The events of the past few days and the rhetoric being used by new Prime Minister Irakli Gharibashvili may have jeopardised this appeal. While Gharibashvili has used strong language about UNM before, calling them “terrorists” just before special forces stormed their headquarters, it no longer sounds like the hyperbole that normally characterises Georgian politics. It sounds like an existential threat to democracy itself. And that significantly weakens Georgian Dream’s appeal as a repository for “anyone but Saakashvili” votes.
The UNM on the other hand has been handed an opportunity to rid itself of its authoritarian baggage and recast itself as the oppressed democratic opposition. It is arguably precisely the situation that the UNM wanted to be in. Georgian Dream has handed UNM the gift of political relevance on a plate.
Georgian Dream under Prime Minister Gharibashvili (and presumably his benefactor, billionaire Bidzina Ivanishvili) has decided on a course of action damaging not just to the country, but to their own future prospects domestically. Wiser heads within Georgian Dream can see this. Presumably this is part of the reason that Prime Minister Giorgi Gakharia resigned over the issue and why one of his fellow Georgian Dream predecessors, Giorgi Kvirikashvili, has also stated that he wishes to see Melia released.
A big question that remains is whether Georgian democracy is truly in danger here. And despite UNM’s hyperbolic statements, this crisis, though damaging, is unlikely to strike a fatal blow to Georgia’s democracy.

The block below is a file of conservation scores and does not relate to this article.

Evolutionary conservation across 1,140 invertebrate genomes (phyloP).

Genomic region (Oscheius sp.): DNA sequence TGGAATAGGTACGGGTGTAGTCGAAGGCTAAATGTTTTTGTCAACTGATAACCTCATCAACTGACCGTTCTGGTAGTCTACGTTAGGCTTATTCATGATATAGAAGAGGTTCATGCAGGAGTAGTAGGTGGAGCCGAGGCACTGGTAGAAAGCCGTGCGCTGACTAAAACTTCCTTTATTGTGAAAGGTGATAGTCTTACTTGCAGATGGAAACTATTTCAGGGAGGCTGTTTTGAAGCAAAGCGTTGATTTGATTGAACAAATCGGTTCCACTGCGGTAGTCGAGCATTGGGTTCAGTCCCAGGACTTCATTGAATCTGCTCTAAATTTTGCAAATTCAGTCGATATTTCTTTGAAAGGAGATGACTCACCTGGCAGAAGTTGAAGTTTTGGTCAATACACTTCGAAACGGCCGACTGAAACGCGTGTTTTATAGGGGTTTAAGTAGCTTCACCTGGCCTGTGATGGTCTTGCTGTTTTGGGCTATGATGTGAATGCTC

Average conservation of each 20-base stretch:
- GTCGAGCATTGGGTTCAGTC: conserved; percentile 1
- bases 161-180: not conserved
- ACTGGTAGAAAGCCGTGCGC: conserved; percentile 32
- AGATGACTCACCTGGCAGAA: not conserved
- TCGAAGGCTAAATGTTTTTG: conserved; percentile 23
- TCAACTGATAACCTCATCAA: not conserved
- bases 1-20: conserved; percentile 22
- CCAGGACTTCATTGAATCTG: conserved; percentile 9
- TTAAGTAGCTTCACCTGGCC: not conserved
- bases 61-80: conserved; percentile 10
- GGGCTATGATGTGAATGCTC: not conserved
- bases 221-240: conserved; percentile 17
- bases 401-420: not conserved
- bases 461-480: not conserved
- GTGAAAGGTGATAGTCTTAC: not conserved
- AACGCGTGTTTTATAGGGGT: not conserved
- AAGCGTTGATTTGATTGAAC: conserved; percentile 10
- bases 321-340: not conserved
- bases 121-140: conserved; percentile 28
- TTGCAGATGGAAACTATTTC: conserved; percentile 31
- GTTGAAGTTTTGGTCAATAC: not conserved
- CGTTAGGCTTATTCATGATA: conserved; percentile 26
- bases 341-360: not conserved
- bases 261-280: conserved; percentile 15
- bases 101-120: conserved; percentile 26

Georgian Dream is Georgia’s fourth ruling political force since independence. All three of its predecessors lost power when they resorted to authoritarian methods one too many times. Georgia’s democracy may not be as established as those of Western Europe, but Georgians have enjoyed basic political liberties for too long for them to be obliterated with the arrest of one opposition politician. This domestic constraint coupled with the outcry even from loyal allies abroad may well force the government back to the negotiating table with the opposition. At the very least, there is a good chance that these factors will hinder them from resorting to outright political repression. It’s not too late for Gharibashvili to return to the mould of his more technocratic predecessors and focus on governing rather than pursuing revenge against the UNM.
But nothing is guaranteed in Georgian politics. If Gharibashvili continues with his “tough” line on the opposition, the risk is that the crisis could worsen and result in serious unrest. So far, there is no evidence that the partisan anger between the UNM and ruling party is strongly reflected in society. For many ordinary Georgians, economic problems and the Covid-19 pandemic are higher priorities than the latest episode of the Saakashvili and Ivanishvili political soap opera. But if this escalation of the situation continues and wider Georgian society begins to sense that its basic freedoms are in danger that could change very quickly and lead to more widespread unrest.
Alexander Scrivener was a 2019-2020 EDSN fellow and an independent analyst focusing on Georgia, the South Caucasus, and European politics. EDSN is an international research fellowship project of the Center of Social Sciences, Tbilisi, and made possible with the support of the National Endowment for Democracy.